World Wildlife Fund -- Year for the Tiger
The World Wildlife Fund, a non-profit organization, presents background information on tigers and the science of tiger conservation, as well as advice for taking action (including a letter which students can email to the Secretary of the Interior).
U.S. Fish & Wildlife Service -- Endangered Species Home Page
This extensive site, produced by the Department of the Interior, provides state-by-state information about endangered animals and plants. Particularly relevant are the "Kids' Corner" section and the "Endangered Means There's Still Time!" slide show.
INDIA: LAND OF THE TIGER
Using the wNetStation Web companion piece to the NATURE series, INDIA: LAND OF THE TIGER, students can take a virtual tour of the different regions of India explored in the program, meet some of India's 900 million people, and learn more about the important relationship they have had for centuries with the country's wildlife.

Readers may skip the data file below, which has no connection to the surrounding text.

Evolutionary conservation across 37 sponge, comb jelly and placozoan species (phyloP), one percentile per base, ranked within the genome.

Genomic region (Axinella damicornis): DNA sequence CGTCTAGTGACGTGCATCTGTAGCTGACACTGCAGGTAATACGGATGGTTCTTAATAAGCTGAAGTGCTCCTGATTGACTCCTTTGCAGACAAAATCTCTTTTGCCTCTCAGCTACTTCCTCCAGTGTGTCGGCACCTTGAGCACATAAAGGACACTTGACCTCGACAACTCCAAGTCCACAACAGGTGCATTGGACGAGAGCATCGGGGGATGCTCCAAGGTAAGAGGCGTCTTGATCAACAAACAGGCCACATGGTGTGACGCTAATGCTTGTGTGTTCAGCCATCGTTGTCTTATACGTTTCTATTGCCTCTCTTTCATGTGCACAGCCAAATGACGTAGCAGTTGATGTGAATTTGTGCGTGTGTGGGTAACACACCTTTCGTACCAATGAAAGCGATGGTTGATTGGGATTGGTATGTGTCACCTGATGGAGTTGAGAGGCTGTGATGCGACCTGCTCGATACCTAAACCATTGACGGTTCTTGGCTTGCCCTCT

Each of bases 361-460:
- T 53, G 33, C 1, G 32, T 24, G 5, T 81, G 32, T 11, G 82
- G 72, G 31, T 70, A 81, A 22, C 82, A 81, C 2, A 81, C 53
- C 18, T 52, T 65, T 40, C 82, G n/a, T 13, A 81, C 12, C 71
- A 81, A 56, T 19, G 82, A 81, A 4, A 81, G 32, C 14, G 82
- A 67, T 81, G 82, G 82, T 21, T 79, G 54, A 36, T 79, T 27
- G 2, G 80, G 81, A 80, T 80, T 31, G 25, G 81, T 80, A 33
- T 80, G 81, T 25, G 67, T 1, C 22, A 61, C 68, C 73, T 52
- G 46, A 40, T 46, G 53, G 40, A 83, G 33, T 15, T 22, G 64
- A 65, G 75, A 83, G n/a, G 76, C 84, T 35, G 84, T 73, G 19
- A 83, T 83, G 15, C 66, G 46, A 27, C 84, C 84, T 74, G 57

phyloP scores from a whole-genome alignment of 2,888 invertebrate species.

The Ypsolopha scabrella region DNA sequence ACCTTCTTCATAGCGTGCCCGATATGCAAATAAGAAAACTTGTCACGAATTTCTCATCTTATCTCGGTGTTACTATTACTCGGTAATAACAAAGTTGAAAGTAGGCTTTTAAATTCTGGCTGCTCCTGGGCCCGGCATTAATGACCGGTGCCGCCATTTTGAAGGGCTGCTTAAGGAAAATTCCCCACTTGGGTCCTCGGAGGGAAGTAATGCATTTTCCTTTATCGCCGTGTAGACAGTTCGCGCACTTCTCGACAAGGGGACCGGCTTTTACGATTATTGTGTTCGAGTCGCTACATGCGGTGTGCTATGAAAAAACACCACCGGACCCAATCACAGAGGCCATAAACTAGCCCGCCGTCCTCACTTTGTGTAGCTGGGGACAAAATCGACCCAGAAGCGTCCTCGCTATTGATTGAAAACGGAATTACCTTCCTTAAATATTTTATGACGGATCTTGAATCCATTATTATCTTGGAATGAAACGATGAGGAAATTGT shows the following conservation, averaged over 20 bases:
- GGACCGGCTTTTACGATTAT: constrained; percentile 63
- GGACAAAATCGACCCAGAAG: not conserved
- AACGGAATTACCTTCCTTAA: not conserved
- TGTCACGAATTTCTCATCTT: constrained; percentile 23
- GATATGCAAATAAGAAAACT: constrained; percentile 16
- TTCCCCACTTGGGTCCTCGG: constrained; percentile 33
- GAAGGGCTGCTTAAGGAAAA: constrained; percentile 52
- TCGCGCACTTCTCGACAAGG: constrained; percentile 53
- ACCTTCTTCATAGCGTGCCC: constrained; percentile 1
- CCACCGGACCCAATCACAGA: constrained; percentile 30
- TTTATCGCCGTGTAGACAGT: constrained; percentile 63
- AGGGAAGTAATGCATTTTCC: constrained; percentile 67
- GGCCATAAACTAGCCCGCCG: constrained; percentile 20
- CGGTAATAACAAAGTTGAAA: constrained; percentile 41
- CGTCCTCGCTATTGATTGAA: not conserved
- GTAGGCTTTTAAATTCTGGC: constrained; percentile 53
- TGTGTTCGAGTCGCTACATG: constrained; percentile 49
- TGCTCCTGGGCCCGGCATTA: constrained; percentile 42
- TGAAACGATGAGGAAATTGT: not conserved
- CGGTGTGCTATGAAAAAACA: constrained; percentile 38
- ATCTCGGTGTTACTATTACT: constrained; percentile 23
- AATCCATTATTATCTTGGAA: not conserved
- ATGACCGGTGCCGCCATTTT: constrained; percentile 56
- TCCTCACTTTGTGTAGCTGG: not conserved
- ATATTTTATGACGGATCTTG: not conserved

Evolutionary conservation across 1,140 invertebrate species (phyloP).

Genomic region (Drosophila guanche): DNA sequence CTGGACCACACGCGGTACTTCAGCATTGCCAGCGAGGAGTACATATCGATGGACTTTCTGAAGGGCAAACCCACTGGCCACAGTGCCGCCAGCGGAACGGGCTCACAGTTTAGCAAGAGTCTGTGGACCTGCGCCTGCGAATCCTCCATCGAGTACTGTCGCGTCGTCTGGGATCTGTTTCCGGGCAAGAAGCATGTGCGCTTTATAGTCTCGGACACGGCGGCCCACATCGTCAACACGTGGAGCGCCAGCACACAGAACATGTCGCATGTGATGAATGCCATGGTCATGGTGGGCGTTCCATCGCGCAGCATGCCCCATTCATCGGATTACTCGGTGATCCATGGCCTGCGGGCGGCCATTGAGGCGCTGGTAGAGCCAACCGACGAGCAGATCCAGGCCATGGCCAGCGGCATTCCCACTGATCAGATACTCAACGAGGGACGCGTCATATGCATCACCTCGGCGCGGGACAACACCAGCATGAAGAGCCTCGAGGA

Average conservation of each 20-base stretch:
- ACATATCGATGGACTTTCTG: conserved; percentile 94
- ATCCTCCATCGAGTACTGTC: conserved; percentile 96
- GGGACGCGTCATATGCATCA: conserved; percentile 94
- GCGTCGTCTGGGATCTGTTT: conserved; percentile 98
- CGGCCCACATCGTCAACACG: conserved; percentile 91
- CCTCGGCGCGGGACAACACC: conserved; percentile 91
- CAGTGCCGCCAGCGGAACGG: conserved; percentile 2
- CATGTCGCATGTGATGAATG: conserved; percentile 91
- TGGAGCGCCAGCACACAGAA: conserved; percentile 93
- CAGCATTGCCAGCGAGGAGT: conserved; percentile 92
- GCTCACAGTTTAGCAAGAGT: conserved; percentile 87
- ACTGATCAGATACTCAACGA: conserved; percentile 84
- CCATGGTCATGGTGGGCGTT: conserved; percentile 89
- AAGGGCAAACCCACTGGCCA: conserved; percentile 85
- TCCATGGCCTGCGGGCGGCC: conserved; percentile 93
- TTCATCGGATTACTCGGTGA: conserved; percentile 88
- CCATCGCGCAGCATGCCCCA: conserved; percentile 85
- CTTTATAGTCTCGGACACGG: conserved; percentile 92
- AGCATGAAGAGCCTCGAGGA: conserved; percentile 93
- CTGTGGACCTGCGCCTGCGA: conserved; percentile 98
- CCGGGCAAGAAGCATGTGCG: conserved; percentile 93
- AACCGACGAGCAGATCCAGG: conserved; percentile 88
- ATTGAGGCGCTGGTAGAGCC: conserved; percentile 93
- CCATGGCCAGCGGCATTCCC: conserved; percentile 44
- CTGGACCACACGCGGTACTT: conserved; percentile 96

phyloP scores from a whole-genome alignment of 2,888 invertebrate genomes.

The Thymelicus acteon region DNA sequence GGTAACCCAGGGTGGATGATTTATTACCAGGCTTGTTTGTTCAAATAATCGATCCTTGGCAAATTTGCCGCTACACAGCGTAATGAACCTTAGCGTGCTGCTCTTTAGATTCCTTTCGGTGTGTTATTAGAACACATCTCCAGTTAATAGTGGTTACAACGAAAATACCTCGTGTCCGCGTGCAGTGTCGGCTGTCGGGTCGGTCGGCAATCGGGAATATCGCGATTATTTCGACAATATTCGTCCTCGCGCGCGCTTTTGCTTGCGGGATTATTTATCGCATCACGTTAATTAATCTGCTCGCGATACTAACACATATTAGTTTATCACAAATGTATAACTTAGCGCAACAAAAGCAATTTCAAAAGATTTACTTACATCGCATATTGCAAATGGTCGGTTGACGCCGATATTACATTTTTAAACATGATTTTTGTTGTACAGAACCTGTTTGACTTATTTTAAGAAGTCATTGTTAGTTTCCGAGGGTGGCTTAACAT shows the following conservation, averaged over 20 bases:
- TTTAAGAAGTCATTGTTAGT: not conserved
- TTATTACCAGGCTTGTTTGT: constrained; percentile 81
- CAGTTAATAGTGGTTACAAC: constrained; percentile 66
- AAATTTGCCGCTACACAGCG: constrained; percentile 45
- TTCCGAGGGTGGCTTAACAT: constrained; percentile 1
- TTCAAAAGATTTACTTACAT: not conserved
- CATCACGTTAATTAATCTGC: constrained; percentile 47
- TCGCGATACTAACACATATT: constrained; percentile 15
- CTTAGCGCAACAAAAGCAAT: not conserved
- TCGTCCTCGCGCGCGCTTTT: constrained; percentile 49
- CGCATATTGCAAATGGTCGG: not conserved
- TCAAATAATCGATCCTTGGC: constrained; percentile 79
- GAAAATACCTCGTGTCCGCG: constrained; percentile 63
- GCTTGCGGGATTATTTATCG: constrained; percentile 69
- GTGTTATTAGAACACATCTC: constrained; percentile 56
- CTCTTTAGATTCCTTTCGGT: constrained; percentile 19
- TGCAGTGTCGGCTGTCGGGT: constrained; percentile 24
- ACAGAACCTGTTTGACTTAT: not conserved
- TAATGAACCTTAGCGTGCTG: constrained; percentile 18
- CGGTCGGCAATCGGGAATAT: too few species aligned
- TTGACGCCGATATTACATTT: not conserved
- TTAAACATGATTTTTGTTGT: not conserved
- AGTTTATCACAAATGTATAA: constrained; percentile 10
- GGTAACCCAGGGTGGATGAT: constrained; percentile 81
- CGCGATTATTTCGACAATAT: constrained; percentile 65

Endangered Animals of the World
This international research project is hosted by an elementary school in the U.S. and a primary school in the Netherlands. Through collaboration, students gather information and share resources about endangered animals.
The Wild Ones -- Scientist Network
This question-answering service helps students research information about specific species and the possibilities of preserving them.
Ask an Expert -- Sources
This site helps students contact experts in a wide variety of subject areas.
This lesson requires approximately 4-5 class periods.